PARKIN ARCHEOLOGICAL STATE PARK
Parkin Archeological State Park in eastern Arkansas at Parkin preserves and interprets the Parkin site on the St. Francis River where a 17-acre Mississippi Period, American Indian village was located from A.D. 1000 to 1550. A large platform mound on the river bank remains. The site is important for understanding the history and prehistory of northeast Arkansas. There were once many archeological sites similar to Parkin throughout this region, but they did not survive as eastern Arkansas was settled.
Many scholars believe the Parkin site is the American Indian village of Casqui visited by the expedition of Hernando de Soto in 1541, and written about in his chronicles.
Arkansas State Parks and the Arkansas Archeological Survey manage this National Historic Landmark. In conjunction with the founding of the state park, a research station was established at Parkin by the Arkansas Archeological Survey. Station archeologists conduct research at the site that provides visitors with a unique opportunity to see how we learn about prehistory. Visitors can watch research in progress, and see firsthand the results of careful excavations and laboratory analysis.
Along with including an archeological research laboratory, the park visitor center includes an interpretive exhibit area, auditorium, and gift shop. A picnic area, playground, and standard pavilion (enclosed) are located nearby.
The park interpretive staff offers audiovisual programs, site tours, workshops, and other educational programs, and special events, and activities. When archeological excavations are underway, visitors on guided tours can observe them.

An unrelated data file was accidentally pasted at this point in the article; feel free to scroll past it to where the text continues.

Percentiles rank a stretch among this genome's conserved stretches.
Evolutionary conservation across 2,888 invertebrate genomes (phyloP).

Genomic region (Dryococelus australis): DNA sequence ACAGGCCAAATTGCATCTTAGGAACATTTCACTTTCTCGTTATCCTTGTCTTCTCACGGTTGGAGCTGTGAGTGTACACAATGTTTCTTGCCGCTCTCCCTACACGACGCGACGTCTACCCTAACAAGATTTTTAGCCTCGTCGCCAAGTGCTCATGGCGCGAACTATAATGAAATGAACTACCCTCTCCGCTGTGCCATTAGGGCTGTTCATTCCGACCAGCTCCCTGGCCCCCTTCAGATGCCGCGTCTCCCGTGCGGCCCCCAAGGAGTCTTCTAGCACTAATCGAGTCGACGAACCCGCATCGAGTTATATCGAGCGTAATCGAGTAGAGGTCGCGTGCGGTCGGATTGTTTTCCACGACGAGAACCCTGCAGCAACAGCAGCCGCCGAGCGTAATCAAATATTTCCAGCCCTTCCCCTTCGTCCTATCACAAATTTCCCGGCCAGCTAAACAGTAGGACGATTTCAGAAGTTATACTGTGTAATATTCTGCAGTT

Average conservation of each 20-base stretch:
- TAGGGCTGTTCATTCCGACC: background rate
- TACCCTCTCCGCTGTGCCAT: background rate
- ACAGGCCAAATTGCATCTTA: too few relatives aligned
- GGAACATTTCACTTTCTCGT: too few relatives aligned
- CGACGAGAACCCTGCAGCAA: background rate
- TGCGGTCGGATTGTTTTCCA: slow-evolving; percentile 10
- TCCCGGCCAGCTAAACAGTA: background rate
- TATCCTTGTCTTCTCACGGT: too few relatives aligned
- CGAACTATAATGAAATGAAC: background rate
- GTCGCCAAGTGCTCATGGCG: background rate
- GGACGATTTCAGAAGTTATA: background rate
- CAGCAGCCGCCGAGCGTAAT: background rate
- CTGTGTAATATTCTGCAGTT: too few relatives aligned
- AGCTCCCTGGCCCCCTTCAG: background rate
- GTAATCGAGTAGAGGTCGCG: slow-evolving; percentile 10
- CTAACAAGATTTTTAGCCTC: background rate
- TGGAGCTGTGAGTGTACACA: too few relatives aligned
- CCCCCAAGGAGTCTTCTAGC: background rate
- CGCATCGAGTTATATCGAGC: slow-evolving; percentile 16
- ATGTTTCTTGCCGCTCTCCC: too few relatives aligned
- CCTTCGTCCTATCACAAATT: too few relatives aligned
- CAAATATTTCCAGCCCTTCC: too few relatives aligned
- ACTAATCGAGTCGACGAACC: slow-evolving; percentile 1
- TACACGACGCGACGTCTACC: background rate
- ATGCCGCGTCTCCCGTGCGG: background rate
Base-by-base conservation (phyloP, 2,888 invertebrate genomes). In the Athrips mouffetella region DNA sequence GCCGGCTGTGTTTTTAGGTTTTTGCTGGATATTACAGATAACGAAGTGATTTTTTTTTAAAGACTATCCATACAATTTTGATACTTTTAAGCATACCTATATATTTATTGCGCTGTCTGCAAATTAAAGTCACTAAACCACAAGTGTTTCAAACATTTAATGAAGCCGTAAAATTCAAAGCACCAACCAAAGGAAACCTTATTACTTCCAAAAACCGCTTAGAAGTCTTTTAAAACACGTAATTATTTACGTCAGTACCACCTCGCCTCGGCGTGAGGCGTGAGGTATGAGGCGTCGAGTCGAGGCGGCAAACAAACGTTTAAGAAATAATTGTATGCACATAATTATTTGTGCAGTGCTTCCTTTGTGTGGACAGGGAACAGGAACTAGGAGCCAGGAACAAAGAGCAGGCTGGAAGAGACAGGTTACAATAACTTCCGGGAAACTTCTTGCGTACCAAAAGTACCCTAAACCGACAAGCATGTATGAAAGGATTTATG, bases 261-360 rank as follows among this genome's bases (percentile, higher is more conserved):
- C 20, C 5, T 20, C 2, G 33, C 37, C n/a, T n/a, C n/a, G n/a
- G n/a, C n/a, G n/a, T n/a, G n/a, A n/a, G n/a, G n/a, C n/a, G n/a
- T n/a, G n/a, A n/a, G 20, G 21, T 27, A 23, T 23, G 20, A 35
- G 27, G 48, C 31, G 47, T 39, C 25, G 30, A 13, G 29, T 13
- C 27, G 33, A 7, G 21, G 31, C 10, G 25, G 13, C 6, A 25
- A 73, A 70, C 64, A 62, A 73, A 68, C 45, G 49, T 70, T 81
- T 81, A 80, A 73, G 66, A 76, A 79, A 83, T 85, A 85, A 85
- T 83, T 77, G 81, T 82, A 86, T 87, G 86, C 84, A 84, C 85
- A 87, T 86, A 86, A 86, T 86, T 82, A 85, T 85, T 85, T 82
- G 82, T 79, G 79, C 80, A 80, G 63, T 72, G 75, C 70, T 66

Visitors experiencing Parkin Archeological State Park can also tour the circa 1910 Northern Ohio Schoolhouse. By the beginning of World War II, there were 15 one-room and two-room schoolhouses providing education for children in Parkin, a town of less than 2,000 citizens. Today, the Northern Ohio School is the only one of these early Parkin structures still standing. The stories it tells of what took place here in the early 20th century in and around the Sawdust Hill community are compelling parts of the historic fabric of Parkin, just as is the park?s interpretation of the prehistoric village of Casqui is, too.
As the 20th century dawned and northern timberlands were depleted, timber buyers looked to the dense forests in the South. In March 1902, S.W. Sterling, a timber buyer for a firm in Grafton, Ohio, was buying timber in Missouri when he heard about the fine timber at Parkin, Arkansas. Sterling bought a mill located just south of the American Indian mound here. Between 1902 and 1904, Henry Coldren moved his Grafton, Ohio, lumber company to Parkin. In 1906, Sterling and Coldren merged their two companies and established the Northern Ohio Cooperage and Lumber Company. The mill provided work for many people during a time when there were few jobs other than agriculture. Sawmills depended on river and rails to ship finished lumber to growing markets in the North. At the turn of the 20th century, Parkin had river, rail, and vast uncut timberlands. Parkin was poised to take advantage of the timber boom. Around 1910, the Northern Ohio Cooperage and Lumber Company constructed a wood framed one-room schoolhouse for mill workers? children. Three-quarters of the sawmill workforce were black men. The school was built adjacent to the northern boundary of the prehistoric American Indian village site within easy walking distance of the mill community. The Northern Ohio School provided first through eighth grade educations for the children of the sawmill workers until all the Parkin area schools were consolidated into the Central Elementary School in 1948.